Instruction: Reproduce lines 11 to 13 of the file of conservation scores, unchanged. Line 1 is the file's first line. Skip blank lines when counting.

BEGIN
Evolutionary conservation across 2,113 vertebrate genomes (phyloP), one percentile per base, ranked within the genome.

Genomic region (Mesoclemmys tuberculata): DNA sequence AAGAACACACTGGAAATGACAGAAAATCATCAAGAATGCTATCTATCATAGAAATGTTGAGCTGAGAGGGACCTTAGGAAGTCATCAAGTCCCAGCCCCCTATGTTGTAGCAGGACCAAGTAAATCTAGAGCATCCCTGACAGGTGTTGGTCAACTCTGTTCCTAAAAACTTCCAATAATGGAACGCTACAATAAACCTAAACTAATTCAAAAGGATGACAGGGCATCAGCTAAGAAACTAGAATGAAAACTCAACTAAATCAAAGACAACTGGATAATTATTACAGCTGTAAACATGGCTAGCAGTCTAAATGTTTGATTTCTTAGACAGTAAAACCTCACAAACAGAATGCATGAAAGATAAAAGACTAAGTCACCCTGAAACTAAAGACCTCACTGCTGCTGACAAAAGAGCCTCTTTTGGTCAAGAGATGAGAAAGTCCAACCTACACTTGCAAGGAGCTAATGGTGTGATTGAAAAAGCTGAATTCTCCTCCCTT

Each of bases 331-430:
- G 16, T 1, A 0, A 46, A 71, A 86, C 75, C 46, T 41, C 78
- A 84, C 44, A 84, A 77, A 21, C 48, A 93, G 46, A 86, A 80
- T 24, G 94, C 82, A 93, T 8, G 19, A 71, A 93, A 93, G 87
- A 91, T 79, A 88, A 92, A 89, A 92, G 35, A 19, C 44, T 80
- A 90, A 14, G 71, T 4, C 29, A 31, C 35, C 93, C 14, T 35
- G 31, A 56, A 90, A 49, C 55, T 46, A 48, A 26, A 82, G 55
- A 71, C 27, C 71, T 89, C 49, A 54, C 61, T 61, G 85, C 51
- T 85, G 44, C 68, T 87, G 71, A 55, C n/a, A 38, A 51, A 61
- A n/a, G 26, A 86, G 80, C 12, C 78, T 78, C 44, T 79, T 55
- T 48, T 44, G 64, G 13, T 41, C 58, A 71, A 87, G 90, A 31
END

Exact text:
- T 85, G 44, C 68, T 87, G 71, A 55, C n/a, A 38, A 51, A 61
- A n/a, G 26, A 86, G 80, C 12, C 78, T 78, C 44, T 79, T 55
- T 48, T 44, G 64, G 13, T 41, C 58, A 71, A 87, G 90, A 31